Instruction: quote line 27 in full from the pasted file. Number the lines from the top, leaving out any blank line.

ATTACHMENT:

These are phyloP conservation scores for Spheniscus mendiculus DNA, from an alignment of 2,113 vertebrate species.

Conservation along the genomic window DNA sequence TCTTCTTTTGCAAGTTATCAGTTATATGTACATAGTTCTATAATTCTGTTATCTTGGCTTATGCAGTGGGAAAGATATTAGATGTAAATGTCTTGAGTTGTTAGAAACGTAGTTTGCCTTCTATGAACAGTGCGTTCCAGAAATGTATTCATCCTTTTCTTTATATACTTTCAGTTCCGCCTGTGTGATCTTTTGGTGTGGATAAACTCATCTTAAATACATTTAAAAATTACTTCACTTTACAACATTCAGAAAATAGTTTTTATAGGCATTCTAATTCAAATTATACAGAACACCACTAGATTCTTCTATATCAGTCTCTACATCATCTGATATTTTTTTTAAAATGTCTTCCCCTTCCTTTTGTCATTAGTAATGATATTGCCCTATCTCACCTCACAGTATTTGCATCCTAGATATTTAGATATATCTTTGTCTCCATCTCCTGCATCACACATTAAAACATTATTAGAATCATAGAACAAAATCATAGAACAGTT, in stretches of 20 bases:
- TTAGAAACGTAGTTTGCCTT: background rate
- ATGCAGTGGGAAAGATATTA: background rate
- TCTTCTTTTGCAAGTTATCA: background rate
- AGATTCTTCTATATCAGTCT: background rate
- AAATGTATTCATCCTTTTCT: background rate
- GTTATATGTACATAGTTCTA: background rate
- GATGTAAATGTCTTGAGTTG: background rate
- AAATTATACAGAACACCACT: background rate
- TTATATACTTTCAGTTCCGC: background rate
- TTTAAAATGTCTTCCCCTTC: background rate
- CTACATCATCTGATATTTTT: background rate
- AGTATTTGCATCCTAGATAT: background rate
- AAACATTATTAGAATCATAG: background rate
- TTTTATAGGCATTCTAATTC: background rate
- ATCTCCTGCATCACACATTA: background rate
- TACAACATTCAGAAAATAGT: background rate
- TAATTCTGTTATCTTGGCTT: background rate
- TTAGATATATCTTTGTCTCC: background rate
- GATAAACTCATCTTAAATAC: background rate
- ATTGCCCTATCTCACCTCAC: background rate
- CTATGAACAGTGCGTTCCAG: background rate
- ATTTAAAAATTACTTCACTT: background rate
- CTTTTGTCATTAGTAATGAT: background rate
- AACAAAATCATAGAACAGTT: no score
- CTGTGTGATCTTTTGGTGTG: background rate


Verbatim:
- CTGTGTGATCTTTTGGTGTG: background rate